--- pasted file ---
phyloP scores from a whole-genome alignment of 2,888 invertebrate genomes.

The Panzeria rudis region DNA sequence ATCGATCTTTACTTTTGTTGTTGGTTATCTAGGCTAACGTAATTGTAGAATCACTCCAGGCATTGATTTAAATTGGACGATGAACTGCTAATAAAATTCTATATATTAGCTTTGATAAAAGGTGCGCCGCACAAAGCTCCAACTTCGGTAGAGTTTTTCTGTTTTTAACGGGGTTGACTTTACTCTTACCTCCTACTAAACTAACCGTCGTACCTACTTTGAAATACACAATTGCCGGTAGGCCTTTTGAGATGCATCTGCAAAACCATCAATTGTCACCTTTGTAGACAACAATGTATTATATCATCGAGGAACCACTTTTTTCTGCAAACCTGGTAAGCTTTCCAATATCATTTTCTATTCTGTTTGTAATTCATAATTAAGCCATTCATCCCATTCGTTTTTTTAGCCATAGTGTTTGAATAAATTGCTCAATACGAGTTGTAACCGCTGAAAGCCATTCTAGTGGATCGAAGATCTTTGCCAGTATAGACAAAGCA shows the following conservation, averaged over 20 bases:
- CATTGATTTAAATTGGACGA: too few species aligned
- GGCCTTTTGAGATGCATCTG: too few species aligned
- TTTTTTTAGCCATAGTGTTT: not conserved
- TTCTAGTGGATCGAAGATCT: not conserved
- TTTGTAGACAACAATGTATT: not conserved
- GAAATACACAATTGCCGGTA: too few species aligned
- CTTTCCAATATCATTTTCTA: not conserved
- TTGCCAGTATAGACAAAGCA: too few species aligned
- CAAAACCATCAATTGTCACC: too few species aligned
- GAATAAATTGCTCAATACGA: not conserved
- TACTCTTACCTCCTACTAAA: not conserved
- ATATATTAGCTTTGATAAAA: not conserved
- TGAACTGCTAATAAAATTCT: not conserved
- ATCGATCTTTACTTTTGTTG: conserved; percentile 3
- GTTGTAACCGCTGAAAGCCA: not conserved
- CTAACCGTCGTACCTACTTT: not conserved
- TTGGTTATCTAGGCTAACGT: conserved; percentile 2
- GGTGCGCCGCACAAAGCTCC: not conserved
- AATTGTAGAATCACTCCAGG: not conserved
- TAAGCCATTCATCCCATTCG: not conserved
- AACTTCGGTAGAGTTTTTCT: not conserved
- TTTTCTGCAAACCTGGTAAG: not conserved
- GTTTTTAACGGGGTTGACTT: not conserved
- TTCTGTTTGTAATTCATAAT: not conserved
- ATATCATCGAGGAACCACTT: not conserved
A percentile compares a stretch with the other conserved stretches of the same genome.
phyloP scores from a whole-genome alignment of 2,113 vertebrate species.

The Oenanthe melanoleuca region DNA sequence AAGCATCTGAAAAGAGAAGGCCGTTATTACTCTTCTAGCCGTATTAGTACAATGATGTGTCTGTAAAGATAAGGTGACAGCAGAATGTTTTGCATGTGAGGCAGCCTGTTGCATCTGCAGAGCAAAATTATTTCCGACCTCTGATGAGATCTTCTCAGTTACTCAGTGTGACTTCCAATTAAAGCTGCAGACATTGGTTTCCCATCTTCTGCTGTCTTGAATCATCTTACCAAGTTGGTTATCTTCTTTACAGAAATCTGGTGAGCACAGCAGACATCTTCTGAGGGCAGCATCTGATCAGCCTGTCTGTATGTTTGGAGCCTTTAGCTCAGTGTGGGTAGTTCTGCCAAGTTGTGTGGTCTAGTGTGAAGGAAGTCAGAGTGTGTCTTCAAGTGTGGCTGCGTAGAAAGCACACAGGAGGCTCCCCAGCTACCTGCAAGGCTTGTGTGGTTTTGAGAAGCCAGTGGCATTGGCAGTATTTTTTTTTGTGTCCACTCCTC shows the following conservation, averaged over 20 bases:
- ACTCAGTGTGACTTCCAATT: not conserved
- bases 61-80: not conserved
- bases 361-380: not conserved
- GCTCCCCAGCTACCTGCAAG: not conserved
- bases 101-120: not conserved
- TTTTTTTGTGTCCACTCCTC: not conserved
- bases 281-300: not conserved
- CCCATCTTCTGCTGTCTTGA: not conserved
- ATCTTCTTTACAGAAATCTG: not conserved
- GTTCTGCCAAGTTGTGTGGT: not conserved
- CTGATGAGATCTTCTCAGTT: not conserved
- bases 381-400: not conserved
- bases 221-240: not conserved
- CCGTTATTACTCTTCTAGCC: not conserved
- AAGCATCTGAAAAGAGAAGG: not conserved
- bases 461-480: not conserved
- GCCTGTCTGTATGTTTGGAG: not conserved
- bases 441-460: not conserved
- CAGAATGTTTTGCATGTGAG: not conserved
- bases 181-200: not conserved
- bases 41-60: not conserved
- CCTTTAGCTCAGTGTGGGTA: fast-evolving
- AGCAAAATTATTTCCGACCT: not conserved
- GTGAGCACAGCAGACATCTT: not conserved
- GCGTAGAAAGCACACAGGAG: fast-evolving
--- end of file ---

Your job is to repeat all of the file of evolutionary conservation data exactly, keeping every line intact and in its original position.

phyloP scores from a whole-genome alignment of 2,888 invertebrate genomes.

The Panzeria rudis region DNA sequence ATCGATCTTTACTTTTGTTGTTGGTTATCTAGGCTAACGTAATTGTAGAATCACTCCAGGCATTGATTTAAATTGGACGATGAACTGCTAATAAAATTCTATATATTAGCTTTGATAAAAGGTGCGCCGCACAAAGCTCCAACTTCGGTAGAGTTTTTCTGTTTTTAACGGGGTTGACTTTACTCTTACCTCCTACTAAACTAACCGTCGTACCTACTTTGAAATACACAATTGCCGGTAGGCCTTTTGAGATGCATCTGCAAAACCATCAATTGTCACCTTTGTAGACAACAATGTATTATATCATCGAGGAACCACTTTTTTCTGCAAACCTGGTAAGCTTTCCAATATCATTTTCTATTCTGTTTGTAATTCATAATTAAGCCATTCATCCCATTCGTTTTTTTAGCCATAGTGTTTGAATAAATTGCTCAATACGAGTTGTAACCGCTGAAAGCCATTCTAGTGGATCGAAGATCTTTGCCAGTATAGACAAAGCA shows the following conservation, averaged over 20 bases:
- CATTGATTTAAATTGGACGA: too few species aligned
- GGCCTTTTGAGATGCATCTG: too few species aligned
- TTTTTTTAGCCATAGTGTTT: not conserved
- TTCTAGTGGATCGAAGATCT: not conserved
- TTTGTAGACAACAATGTATT: not conserved
- GAAATACACAATTGCCGGTA: too few species aligned
- CTTTCCAATATCATTTTCTA: not conserved
- TTGCCAGTATAGACAAAGCA: too few species aligned
- CAAAACCATCAATTGTCACC: too few species aligned
- GAATAAATTGCTCAATACGA: not conserved
- TACTCTTACCTCCTACTAAA: not conserved
- ATATATTAGCTTTGATAAAA: not conserved
- TGAACTGCTAATAAAATTCT: not conserved
- ATCGATCTTTACTTTTGTTG: conserved; percentile 3
- GTTGTAACCGCTGAAAGCCA: not conserved
- CTAACCGTCGTACCTACTTT: not conserved
- TTGGTTATCTAGGCTAACGT: conserved; percentile 2
- GGTGCGCCGCACAAAGCTCC: not conserved
- AATTGTAGAATCACTCCAGG: not conserved
- TAAGCCATTCATCCCATTCG: not conserved
- AACTTCGGTAGAGTTTTTCT: not conserved
- TTTTCTGCAAACCTGGTAAG: not conserved
- GTTTTTAACGGGGTTGACTT: not conserved
- TTCTGTTTGTAATTCATAAT: not conserved
- ATATCATCGAGGAACCACTT: not conserved
A percentile compares a stretch with the other conserved stretches of the same genome.
phyloP scores from a whole-genome alignment of 2,113 vertebrate species.

The Oenanthe melanoleuca region DNA sequence AAGCATCTGAAAAGAGAAGGCCGTTATTACTCTTCTAGCCGTATTAGTACAATGATGTGTCTGTAAAGATAAGGTGACAGCAGAATGTTTTGCATGTGAGGCAGCCTGTTGCATCTGCAGAGCAAAATTATTTCCGACCTCTGATGAGATCTTCTCAGTTACTCAGTGTGACTTCCAATTAAAGCTGCAGACATTGGTTTCCCATCTTCTGCTGTCTTGAATCATCTTACCAAGTTGGTTATCTTCTTTACAGAAATCTGGTGAGCACAGCAGACATCTTCTGAGGGCAGCATCTGATCAGCCTGTCTGTATGTTTGGAGCCTTTAGCTCAGTGTGGGTAGTTCTGCCAAGTTGTGTGGTCTAGTGTGAAGGAAGTCAGAGTGTGTCTTCAAGTGTGGCTGCGTAGAAAGCACACAGGAGGCTCCCCAGCTACCTGCAAGGCTTGTGTGGTTTTGAGAAGCCAGTGGCATTGGCAGTATTTTTTTTTGTGTCCACTCCTC shows the following conservation, averaged over 20 bases:
- ACTCAGTGTGACTTCCAATT: not conserved
- bases 61-80: not conserved
- bases 361-380: not conserved
- GCTCCCCAGCTACCTGCAAG: not conserved
- bases 101-120: not conserved
- TTTTTTTGTGTCCACTCCTC: not conserved
- bases 281-300: not conserved
- CCCATCTTCTGCTGTCTTGA: not conserved
- ATCTTCTTTACAGAAATCTG: not conserved
- GTTCTGCCAAGTTGTGTGGT: not conserved
- CTGATGAGATCTTCTCAGTT: not conserved
- bases 381-400: not conserved
- bases 221-240: not conserved
- CCGTTATTACTCTTCTAGCC: not conserved
- AAGCATCTGAAAAGAGAAGG: not conserved
- bases 461-480: not conserved
- GCCTGTCTGTATGTTTGGAG: not conserved
- bases 441-460: not conserved
- CAGAATGTTTTGCATGTGAG: not conserved
- bases 181-200: not conserved
- bases 41-60: not conserved
- CCTTTAGCTCAGTGTGGGTA: fast-evolving
- AGCAAAATTATTTCCGACCT: not conserved
- GTGAGCACAGCAGACATCTT: not conserved
- GCGTAGAAAGCACACAGGAG: fast-evolving